Based on the findings of their tests, the researchers concluded that the ospC-A clone dispersed rapidly and widely in the recent past and in both regions of the world.



``I believe this discovery will make an important contribution since it identifies an identical and high virulence clone of Borrelia in both Europe and North America,'' said Dr. Luft. ``This may explain the recent spread of Lyme disease in North America.''


The researchers report that the isolates of the clone were prevalent on both continents and uniform in DNA sequences, which suggests a recent trans-oceanic migration.


More specifically, they explained:


``The European and North American Populations of B. burgdorferi sensu stricto have diverged significantly because of genetic drift.


Plasmid genes evolved independently and showed various effects of adaptive divergence and diversifying selection...genetic variation within the two continents contributed to most of the total sequence diversity, which suggests recent common ancestry, migration, or both, between the European and North American populations.''


The research was funded partly by the Lyme Disease Association and the National Institutes of Health.


Dr. Luft's colleagues include:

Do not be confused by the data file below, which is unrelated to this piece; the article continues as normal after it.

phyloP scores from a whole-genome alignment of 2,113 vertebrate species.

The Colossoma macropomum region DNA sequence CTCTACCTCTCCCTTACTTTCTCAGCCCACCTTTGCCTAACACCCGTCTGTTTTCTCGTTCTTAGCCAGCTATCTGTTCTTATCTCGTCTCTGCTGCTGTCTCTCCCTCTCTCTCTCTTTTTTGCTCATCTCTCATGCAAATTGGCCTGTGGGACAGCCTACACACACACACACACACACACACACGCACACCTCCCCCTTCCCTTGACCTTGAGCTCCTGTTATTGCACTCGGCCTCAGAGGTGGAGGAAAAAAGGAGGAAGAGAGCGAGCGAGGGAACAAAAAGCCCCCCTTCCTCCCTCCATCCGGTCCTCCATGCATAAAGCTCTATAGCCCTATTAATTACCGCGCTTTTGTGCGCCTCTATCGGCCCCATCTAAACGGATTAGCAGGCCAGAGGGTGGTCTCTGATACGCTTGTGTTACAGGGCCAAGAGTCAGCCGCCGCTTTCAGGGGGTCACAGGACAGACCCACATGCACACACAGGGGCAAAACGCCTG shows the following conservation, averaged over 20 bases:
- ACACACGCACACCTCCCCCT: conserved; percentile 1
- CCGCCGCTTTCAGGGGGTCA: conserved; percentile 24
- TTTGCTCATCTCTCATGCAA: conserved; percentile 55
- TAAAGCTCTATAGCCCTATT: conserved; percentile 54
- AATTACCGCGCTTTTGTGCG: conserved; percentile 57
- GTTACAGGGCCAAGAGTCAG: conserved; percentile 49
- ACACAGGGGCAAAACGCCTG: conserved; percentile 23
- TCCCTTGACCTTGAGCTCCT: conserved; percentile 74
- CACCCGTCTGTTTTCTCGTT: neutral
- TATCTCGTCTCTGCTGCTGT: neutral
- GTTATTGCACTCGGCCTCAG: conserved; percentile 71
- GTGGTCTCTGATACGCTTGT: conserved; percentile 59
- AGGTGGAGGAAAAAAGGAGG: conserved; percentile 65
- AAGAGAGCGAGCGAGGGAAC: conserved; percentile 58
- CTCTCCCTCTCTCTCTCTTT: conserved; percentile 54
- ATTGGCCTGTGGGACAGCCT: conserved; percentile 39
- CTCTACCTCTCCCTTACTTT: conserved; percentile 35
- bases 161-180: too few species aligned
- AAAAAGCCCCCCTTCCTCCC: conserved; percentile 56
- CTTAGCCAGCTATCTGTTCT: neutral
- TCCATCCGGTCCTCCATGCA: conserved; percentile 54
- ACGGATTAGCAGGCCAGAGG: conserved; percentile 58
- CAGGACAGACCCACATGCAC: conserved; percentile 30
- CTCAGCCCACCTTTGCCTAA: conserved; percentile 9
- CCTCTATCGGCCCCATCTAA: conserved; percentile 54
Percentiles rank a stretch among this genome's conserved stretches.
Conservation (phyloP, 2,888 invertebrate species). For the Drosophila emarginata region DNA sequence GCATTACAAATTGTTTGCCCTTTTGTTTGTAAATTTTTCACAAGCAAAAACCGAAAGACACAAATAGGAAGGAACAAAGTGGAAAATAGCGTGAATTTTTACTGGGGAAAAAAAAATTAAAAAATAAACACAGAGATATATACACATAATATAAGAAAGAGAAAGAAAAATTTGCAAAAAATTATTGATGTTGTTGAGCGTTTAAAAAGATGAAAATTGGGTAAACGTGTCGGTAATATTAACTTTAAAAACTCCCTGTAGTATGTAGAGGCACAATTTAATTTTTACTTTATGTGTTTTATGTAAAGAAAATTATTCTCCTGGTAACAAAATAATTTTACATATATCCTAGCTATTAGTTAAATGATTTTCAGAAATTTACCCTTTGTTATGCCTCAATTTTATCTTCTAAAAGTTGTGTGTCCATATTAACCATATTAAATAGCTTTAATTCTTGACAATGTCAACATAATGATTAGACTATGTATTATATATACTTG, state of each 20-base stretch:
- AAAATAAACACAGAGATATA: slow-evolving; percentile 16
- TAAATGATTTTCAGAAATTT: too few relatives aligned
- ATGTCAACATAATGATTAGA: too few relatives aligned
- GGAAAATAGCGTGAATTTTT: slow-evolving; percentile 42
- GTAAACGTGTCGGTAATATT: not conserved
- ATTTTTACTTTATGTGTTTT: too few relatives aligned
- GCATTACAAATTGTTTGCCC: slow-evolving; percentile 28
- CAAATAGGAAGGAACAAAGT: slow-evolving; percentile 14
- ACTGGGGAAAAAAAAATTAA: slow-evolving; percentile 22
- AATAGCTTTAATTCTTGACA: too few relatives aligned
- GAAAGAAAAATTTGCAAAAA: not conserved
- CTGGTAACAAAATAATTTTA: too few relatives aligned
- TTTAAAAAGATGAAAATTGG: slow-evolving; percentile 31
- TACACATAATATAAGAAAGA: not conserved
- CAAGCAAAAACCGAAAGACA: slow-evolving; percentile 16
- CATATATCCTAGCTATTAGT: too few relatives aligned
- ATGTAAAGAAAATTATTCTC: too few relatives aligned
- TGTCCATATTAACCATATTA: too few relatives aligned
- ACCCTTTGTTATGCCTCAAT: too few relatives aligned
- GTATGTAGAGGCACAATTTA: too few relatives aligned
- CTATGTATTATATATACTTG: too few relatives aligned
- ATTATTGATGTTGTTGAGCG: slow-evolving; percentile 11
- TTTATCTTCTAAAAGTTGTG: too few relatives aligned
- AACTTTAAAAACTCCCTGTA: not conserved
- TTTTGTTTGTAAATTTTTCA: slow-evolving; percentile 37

Wei-Gang Qui, Ph.D., and William D. McCaig, Hunter College of the City University of New York;


John F. Bruno and Yun Xu of Stony Brook University;


Ian Livey, Baxter Vaccine AG,


Orth/Donau, Austria, and


Martin M. Schriefer, of the Centers of Disease Control and Prevention, Fort Collins, Colorado.


2008 Newswise. All Rights Reserved.
********************************************

wow, thanks for finding and posting!

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minimonkey
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I've been thinking about this-- are we sure this is even a new strain? It seems like possible backpedaling to me -- "oh, wow -- look! There's this *other* strain that *does* cause disease! It isn't that we failed to diagnose and treat the disease all along, it's that there's actually a totally different bug out there that has been making people sick" etc.

Interesting timing coming on the heels of the Blumenthal press release, etc.

--------------------
"Looks like freedom but it feels like death..
It's something in between, I guess"

Leonard Cohen, from the song "Closing Time"

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Tincup
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HOLY COW! You'll never believe this! The article you posted proves it! Hold the mustard- the onions are coming to town!

Because..

The IDSA has been proven to be...

WRONG AGAIN!!!!

[Eek!]

Yep... I know it is hard to believe that one bunch of IDiots can be sooooooooo wrong soooooooooo many times!

Here is what it says in their guidelines... and what they have gotten away with for YEARS by insisting...